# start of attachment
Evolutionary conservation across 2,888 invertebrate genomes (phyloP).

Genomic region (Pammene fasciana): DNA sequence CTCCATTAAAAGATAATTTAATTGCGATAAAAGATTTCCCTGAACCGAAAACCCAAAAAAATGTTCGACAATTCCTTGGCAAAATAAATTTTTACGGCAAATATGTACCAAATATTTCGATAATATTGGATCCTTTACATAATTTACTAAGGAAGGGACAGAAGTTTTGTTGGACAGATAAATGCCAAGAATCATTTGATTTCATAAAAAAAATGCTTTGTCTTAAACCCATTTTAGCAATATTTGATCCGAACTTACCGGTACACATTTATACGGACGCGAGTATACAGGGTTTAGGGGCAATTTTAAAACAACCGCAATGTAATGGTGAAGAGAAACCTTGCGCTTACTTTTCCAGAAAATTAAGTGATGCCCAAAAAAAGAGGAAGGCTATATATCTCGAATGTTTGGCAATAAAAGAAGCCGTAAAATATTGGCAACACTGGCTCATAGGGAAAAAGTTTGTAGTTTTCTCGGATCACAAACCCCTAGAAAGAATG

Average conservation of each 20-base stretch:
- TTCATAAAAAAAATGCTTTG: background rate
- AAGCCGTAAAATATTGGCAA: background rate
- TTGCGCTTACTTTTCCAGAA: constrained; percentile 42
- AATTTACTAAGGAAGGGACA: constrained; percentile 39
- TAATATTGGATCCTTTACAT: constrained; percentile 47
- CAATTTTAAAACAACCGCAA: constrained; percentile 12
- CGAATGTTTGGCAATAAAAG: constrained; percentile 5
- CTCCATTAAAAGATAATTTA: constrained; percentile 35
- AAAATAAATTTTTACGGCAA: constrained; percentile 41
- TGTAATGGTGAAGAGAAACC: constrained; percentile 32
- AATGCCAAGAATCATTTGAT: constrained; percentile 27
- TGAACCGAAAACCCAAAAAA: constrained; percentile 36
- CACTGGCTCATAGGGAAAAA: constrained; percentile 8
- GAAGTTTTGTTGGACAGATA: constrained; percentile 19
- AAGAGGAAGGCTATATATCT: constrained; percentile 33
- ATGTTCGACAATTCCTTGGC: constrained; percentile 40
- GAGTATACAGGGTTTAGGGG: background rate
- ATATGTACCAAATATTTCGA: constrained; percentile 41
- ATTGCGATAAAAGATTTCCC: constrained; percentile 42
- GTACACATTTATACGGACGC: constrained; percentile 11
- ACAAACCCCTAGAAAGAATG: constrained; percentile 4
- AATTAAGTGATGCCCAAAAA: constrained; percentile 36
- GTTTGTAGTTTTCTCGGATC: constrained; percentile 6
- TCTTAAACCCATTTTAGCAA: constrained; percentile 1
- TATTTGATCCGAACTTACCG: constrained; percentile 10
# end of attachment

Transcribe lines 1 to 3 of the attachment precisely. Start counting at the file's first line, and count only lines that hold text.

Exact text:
Evolutionary conservation across 2,888 invertebrate genomes (phyloP).

Genomic region (Pammene fasciana): DNA sequence CTCCATTAAAAGATAATTTAATTGCGATAAAAGATTTCCCTGAACCGAAAACCCAAAAAAATGTTCGACAATTCCTTGGCAAAATAAATTTTTACGGCAAATATGTACCAAATATTTCGATAATATTGGATCCTTTACATAATTTACTAAGGAAGGGACAGAAGTTTTGTTGGACAGATAAATGCCAAGAATCATTTGATTTCATAAAAAAAATGCTTTGTCTTAAACCCATTTTAGCAATATTTGATCCGAACTTACCGGTACACATTTATACGGACGCGAGTATACAGGGTTTAGGGGCAATTTTAAAACAACCGCAATGTAATGGTGAAGAGAAACCTTGCGCTTACTTTTCCAGAAAATTAAGTGATGCCCAAAAAAAGAGGAAGGCTATATATCTCGAATGTTTGGCAATAAAAGAAGCCGTAAAATATTGGCAACACTGGCTCATAGGGAAAAAGTTTGTAGTTTTCTCGGATCACAAACCCCTAGAAAGAATG

Average conservation of each 20-base stretch: